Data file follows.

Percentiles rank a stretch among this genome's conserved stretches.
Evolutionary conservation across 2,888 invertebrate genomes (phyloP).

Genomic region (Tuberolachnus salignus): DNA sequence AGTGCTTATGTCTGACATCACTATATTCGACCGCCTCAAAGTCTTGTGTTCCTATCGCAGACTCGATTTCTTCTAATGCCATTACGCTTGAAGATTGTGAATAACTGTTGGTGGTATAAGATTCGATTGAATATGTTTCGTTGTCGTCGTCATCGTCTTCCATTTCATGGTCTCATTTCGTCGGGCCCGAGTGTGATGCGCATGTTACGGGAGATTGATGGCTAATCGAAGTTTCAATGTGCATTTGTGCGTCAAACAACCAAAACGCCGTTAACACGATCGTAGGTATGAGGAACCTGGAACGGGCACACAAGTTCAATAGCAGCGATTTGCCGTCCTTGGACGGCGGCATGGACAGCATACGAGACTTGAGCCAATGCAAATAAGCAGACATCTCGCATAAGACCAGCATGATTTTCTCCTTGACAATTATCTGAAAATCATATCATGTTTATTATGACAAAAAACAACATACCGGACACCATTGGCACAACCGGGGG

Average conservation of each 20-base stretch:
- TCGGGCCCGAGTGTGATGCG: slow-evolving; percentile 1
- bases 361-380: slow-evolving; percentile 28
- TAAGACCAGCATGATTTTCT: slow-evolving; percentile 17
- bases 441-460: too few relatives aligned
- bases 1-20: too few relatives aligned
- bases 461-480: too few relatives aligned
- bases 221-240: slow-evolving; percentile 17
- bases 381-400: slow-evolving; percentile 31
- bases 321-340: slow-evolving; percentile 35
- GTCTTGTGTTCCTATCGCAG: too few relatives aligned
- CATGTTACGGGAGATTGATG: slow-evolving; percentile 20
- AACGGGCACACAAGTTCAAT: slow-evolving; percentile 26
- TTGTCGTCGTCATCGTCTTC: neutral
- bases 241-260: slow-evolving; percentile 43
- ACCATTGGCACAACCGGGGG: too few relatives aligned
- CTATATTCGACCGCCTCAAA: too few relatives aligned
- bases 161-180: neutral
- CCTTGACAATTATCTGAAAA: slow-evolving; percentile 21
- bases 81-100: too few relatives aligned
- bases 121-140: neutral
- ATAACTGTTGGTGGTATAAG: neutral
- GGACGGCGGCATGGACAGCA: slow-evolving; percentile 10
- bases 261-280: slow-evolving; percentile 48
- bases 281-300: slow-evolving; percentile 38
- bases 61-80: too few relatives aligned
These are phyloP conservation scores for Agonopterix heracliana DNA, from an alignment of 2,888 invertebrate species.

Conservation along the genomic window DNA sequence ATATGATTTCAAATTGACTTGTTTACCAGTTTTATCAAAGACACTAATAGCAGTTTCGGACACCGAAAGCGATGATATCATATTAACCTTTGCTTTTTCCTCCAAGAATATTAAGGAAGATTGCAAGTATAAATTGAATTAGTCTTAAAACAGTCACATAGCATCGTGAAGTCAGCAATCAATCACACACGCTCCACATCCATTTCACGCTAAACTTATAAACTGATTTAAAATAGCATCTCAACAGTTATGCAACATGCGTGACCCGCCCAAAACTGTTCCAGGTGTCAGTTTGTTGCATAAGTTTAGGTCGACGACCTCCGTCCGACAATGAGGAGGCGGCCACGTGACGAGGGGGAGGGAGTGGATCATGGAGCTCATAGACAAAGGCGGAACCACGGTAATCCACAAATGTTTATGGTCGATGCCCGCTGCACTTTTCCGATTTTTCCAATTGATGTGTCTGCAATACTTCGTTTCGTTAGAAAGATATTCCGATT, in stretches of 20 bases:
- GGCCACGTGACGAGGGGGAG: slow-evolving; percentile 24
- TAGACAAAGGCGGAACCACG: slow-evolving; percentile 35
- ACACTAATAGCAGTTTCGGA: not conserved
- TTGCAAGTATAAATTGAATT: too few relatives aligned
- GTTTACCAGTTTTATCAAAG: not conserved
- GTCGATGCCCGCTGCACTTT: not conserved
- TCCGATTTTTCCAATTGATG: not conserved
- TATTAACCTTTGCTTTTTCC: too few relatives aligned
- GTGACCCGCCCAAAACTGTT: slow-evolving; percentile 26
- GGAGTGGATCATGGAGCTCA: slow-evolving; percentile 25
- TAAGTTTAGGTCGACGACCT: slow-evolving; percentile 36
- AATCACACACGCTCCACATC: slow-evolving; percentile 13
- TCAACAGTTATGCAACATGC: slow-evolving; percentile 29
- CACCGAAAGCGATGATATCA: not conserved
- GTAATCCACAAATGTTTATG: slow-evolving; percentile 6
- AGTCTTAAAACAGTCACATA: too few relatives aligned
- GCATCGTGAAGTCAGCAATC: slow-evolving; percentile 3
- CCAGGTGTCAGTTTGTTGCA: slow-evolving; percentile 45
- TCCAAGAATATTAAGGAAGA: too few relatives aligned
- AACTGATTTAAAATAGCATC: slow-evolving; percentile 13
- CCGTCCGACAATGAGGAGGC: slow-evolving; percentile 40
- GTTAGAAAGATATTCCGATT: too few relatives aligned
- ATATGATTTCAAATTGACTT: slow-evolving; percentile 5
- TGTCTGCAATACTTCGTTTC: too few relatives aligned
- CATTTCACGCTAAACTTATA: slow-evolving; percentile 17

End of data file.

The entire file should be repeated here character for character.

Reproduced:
Percentiles rank a stretch among this genome's conserved stretches.
Evolutionary conservation across 2,888 invertebrate genomes (phyloP).

Genomic region (Tuberolachnus salignus): DNA sequence AGTGCTTATGTCTGACATCACTATATTCGACCGCCTCAAAGTCTTGTGTTCCTATCGCAGACTCGATTTCTTCTAATGCCATTACGCTTGAAGATTGTGAATAACTGTTGGTGGTATAAGATTCGATTGAATATGTTTCGTTGTCGTCGTCATCGTCTTCCATTTCATGGTCTCATTTCGTCGGGCCCGAGTGTGATGCGCATGTTACGGGAGATTGATGGCTAATCGAAGTTTCAATGTGCATTTGTGCGTCAAACAACCAAAACGCCGTTAACACGATCGTAGGTATGAGGAACCTGGAACGGGCACACAAGTTCAATAGCAGCGATTTGCCGTCCTTGGACGGCGGCATGGACAGCATACGAGACTTGAGCCAATGCAAATAAGCAGACATCTCGCATAAGACCAGCATGATTTTCTCCTTGACAATTATCTGAAAATCATATCATGTTTATTATGACAAAAAACAACATACCGGACACCATTGGCACAACCGGGGG

Average conservation of each 20-base stretch:
- TCGGGCCCGAGTGTGATGCG: slow-evolving; percentile 1
- bases 361-380: slow-evolving; percentile 28
- TAAGACCAGCATGATTTTCT: slow-evolving; percentile 17
- bases 441-460: too few relatives aligned
- bases 1-20: too few relatives aligned
- bases 461-480: too few relatives aligned
- bases 221-240: slow-evolving; percentile 17
- bases 381-400: slow-evolving; percentile 31
- bases 321-340: slow-evolving; percentile 35
- GTCTTGTGTTCCTATCGCAG: too few relatives aligned
- CATGTTACGGGAGATTGATG: slow-evolving; percentile 20
- AACGGGCACACAAGTTCAAT: slow-evolving; percentile 26
- TTGTCGTCGTCATCGTCTTC: neutral
- bases 241-260: slow-evolving; percentile 43
- ACCATTGGCACAACCGGGGG: too few relatives aligned
- CTATATTCGACCGCCTCAAA: too few relatives aligned
- bases 161-180: neutral
- CCTTGACAATTATCTGAAAA: slow-evolving; percentile 21
- bases 81-100: too few relatives aligned
- bases 121-140: neutral
- ATAACTGTTGGTGGTATAAG: neutral
- GGACGGCGGCATGGACAGCA: slow-evolving; percentile 10
- bases 261-280: slow-evolving; percentile 48
- bases 281-300: slow-evolving; percentile 38
- bases 61-80: too few relatives aligned
These are phyloP conservation scores for Agonopterix heracliana DNA, from an alignment of 2,888 invertebrate species.

Conservation along the genomic window DNA sequence ATATGATTTCAAATTGACTTGTTTACCAGTTTTATCAAAGACACTAATAGCAGTTTCGGACACCGAAAGCGATGATATCATATTAACCTTTGCTTTTTCCTCCAAGAATATTAAGGAAGATTGCAAGTATAAATTGAATTAGTCTTAAAACAGTCACATAGCATCGTGAAGTCAGCAATCAATCACACACGCTCCACATCCATTTCACGCTAAACTTATAAACTGATTTAAAATAGCATCTCAACAGTTATGCAACATGCGTGACCCGCCCAAAACTGTTCCAGGTGTCAGTTTGTTGCATAAGTTTAGGTCGACGACCTCCGTCCGACAATGAGGAGGCGGCCACGTGACGAGGGGGAGGGAGTGGATCATGGAGCTCATAGACAAAGGCGGAACCACGGTAATCCACAAATGTTTATGGTCGATGCCCGCTGCACTTTTCCGATTTTTCCAATTGATGTGTCTGCAATACTTCGTTTCGTTAGAAAGATATTCCGATT, in stretches of 20 bases:
- GGCCACGTGACGAGGGGGAG: slow-evolving; percentile 24
- TAGACAAAGGCGGAACCACG: slow-evolving; percentile 35
- ACACTAATAGCAGTTTCGGA: not conserved
- TTGCAAGTATAAATTGAATT: too few relatives aligned
- GTTTACCAGTTTTATCAAAG: not conserved
- GTCGATGCCCGCTGCACTTT: not conserved
- TCCGATTTTTCCAATTGATG: not conserved
- TATTAACCTTTGCTTTTTCC: too few relatives aligned
- GTGACCCGCCCAAAACTGTT: slow-evolving; percentile 26
- GGAGTGGATCATGGAGCTCA: slow-evolving; percentile 25
- TAAGTTTAGGTCGACGACCT: slow-evolving; percentile 36
- AATCACACACGCTCCACATC: slow-evolving; percentile 13
- TCAACAGTTATGCAACATGC: slow-evolving; percentile 29
- CACCGAAAGCGATGATATCA: not conserved
- GTAATCCACAAATGTTTATG: slow-evolving; percentile 6
- AGTCTTAAAACAGTCACATA: too few relatives aligned
- GCATCGTGAAGTCAGCAATC: slow-evolving; percentile 3
- CCAGGTGTCAGTTTGTTGCA: slow-evolving; percentile 45
- TCCAAGAATATTAAGGAAGA: too few relatives aligned
- AACTGATTTAAAATAGCATC: slow-evolving; percentile 13
- CCGTCCGACAATGAGGAGGC: slow-evolving; percentile 40
- GTTAGAAAGATATTCCGATT: too few relatives aligned
- ATATGATTTCAAATTGACTT: slow-evolving; percentile 5
- TGTCTGCAATACTTCGTTTC: too few relatives aligned
- CATTTCACGCTAAACTTATA: slow-evolving; percentile 17